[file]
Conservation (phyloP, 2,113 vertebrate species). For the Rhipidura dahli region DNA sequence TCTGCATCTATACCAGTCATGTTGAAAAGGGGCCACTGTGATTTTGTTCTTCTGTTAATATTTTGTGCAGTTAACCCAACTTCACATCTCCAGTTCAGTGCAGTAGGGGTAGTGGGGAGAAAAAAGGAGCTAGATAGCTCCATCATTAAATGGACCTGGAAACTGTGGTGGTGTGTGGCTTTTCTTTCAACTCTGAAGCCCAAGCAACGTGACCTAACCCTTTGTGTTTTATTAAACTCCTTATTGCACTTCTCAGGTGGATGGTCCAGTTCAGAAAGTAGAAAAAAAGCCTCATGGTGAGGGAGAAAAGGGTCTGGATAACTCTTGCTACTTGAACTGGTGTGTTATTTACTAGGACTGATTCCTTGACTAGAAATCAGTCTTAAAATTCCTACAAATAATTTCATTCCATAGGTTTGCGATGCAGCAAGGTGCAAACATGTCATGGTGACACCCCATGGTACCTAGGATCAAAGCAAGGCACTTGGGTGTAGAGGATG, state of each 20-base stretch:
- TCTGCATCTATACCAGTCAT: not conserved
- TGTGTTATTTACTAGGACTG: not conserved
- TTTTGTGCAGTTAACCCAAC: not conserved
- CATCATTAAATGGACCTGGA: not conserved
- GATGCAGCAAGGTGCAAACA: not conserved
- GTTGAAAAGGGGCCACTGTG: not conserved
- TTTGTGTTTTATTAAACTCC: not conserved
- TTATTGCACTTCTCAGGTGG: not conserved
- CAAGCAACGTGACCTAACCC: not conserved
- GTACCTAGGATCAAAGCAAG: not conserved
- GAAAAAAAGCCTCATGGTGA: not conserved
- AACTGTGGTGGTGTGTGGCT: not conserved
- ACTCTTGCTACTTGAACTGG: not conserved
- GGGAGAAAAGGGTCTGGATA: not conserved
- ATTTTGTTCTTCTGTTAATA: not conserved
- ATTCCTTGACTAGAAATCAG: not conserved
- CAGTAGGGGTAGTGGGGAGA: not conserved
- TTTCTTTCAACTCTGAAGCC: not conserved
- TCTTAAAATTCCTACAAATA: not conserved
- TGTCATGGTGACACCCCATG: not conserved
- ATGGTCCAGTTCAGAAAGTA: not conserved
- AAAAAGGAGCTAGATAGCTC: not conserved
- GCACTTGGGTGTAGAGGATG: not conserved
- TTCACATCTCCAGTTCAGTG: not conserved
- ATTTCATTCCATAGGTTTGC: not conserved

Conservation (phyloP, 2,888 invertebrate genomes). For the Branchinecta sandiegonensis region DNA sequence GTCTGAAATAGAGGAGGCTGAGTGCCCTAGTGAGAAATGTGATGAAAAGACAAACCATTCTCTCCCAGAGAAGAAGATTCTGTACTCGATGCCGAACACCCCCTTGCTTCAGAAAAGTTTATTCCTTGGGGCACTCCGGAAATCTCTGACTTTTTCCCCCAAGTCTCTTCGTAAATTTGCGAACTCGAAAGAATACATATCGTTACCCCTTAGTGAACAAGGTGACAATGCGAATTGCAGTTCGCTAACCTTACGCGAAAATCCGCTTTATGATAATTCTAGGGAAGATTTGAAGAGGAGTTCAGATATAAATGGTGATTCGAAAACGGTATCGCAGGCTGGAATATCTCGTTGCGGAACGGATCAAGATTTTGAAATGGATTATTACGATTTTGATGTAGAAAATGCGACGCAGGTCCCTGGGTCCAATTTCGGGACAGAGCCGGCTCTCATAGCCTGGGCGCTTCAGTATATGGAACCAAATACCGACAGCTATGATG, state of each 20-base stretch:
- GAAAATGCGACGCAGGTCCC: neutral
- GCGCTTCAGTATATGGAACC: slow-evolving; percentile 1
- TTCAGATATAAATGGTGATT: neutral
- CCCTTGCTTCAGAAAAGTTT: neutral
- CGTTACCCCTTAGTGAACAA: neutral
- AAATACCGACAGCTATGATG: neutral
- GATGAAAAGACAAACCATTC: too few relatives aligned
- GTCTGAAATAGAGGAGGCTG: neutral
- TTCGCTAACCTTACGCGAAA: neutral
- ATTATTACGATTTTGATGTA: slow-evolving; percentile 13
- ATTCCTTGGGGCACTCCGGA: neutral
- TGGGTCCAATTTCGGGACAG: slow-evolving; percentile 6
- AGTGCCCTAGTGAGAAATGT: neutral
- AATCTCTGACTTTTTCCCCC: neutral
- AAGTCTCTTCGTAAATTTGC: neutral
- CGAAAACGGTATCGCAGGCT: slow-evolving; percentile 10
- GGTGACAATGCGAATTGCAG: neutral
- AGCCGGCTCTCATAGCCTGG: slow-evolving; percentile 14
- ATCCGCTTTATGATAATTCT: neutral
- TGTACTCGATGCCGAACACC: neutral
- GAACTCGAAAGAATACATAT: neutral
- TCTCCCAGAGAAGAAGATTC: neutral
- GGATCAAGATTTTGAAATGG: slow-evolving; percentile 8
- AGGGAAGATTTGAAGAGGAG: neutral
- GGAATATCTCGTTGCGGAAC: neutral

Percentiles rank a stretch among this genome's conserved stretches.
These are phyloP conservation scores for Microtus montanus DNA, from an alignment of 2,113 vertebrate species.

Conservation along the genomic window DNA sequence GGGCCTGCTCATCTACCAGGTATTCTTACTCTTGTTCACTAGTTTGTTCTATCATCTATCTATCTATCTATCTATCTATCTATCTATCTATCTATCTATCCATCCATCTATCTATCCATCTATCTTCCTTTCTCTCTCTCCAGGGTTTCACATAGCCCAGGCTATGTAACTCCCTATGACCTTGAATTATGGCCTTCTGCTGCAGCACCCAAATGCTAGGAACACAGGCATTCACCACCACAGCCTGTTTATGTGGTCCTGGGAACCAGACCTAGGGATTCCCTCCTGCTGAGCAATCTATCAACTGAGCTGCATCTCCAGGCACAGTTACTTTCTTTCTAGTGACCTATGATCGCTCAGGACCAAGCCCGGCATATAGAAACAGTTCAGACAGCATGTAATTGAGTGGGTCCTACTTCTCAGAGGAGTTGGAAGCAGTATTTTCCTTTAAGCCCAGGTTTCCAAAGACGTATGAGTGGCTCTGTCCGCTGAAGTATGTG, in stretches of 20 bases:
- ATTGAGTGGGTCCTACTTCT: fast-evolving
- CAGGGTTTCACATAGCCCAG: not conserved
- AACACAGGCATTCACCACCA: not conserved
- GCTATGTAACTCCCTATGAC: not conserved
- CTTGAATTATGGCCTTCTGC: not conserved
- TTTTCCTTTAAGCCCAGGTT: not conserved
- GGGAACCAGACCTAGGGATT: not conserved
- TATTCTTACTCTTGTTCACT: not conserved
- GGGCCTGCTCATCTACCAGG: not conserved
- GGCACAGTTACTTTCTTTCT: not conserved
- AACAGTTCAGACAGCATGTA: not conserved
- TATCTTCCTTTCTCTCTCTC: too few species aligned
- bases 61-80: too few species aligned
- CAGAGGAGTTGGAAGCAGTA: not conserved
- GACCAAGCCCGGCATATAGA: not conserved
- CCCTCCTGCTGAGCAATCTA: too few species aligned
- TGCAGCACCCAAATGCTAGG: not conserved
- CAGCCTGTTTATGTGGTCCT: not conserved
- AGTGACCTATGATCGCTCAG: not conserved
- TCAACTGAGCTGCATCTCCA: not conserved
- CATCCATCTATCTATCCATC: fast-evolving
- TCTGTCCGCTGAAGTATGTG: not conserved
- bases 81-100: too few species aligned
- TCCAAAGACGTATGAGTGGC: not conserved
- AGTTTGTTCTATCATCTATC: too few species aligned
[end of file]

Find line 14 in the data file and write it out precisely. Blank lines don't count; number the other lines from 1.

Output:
- ACTCTTGCTACTTGAACTGG: not conserved